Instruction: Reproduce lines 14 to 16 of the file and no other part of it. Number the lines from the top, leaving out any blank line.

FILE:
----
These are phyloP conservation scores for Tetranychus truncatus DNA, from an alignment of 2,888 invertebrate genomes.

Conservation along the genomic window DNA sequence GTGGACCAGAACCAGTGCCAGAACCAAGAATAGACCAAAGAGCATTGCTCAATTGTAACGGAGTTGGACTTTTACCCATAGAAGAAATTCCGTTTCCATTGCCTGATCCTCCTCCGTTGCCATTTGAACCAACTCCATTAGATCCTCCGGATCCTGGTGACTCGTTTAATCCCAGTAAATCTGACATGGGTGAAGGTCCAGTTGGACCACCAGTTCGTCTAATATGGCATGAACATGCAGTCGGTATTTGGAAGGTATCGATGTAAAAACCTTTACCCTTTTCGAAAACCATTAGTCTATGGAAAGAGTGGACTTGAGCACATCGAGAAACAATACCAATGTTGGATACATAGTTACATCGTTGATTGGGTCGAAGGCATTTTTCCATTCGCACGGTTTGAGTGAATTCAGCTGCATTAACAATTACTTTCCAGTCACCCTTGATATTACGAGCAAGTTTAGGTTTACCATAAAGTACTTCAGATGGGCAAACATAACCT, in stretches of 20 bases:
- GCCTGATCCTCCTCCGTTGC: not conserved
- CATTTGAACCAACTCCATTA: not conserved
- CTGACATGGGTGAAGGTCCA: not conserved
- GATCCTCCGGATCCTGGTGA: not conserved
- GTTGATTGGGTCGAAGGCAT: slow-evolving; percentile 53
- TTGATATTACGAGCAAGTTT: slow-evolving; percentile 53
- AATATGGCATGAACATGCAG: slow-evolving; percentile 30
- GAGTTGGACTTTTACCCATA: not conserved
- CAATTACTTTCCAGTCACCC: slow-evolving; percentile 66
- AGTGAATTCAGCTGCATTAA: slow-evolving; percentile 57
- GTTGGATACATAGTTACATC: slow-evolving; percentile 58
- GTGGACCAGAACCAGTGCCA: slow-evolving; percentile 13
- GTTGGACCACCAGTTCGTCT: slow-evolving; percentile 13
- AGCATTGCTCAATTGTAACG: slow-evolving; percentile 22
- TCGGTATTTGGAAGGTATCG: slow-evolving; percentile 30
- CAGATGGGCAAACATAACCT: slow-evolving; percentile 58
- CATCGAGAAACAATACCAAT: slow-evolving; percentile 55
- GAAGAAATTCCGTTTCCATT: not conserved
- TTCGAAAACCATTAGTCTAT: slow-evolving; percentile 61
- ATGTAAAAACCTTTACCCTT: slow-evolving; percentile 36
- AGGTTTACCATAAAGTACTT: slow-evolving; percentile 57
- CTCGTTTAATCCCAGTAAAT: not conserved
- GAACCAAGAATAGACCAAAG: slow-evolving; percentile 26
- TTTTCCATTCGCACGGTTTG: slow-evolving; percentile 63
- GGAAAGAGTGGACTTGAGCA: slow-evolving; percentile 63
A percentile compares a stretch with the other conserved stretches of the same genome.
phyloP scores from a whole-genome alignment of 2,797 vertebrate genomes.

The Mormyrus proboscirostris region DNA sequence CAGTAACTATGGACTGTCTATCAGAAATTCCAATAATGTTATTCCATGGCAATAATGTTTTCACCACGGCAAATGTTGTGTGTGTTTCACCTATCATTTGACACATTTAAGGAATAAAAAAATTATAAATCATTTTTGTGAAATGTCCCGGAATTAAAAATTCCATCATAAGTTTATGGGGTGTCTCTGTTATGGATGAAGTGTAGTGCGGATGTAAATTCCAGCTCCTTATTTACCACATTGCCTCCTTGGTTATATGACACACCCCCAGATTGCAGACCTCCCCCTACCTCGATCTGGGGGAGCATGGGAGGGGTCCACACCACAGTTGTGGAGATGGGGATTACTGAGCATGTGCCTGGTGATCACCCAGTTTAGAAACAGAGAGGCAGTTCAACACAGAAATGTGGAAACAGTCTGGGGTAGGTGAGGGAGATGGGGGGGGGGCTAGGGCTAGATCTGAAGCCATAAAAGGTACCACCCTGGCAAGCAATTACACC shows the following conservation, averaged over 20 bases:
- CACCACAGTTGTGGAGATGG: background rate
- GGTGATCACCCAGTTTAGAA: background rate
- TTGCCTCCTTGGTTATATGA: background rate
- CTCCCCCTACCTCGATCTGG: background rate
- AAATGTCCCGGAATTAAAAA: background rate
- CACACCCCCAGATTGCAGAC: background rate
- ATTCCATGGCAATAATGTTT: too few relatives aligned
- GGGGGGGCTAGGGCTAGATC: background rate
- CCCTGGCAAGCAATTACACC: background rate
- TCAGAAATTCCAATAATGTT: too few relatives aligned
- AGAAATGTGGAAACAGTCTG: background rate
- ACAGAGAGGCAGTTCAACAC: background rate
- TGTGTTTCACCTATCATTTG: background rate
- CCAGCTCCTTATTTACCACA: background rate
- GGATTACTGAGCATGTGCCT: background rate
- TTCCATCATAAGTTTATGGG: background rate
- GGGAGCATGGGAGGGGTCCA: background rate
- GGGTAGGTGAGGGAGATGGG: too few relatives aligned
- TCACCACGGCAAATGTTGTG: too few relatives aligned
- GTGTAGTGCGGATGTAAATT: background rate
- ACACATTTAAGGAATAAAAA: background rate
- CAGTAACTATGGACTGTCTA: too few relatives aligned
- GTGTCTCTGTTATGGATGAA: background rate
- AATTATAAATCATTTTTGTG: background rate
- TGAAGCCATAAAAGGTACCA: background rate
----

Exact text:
- GTGGACCAGAACCAGTGCCA: slow-evolving; percentile 13
- GTTGGACCACCAGTTCGTCT: slow-evolving; percentile 13
- AGCATTGCTCAATTGTAACG: slow-evolving; percentile 22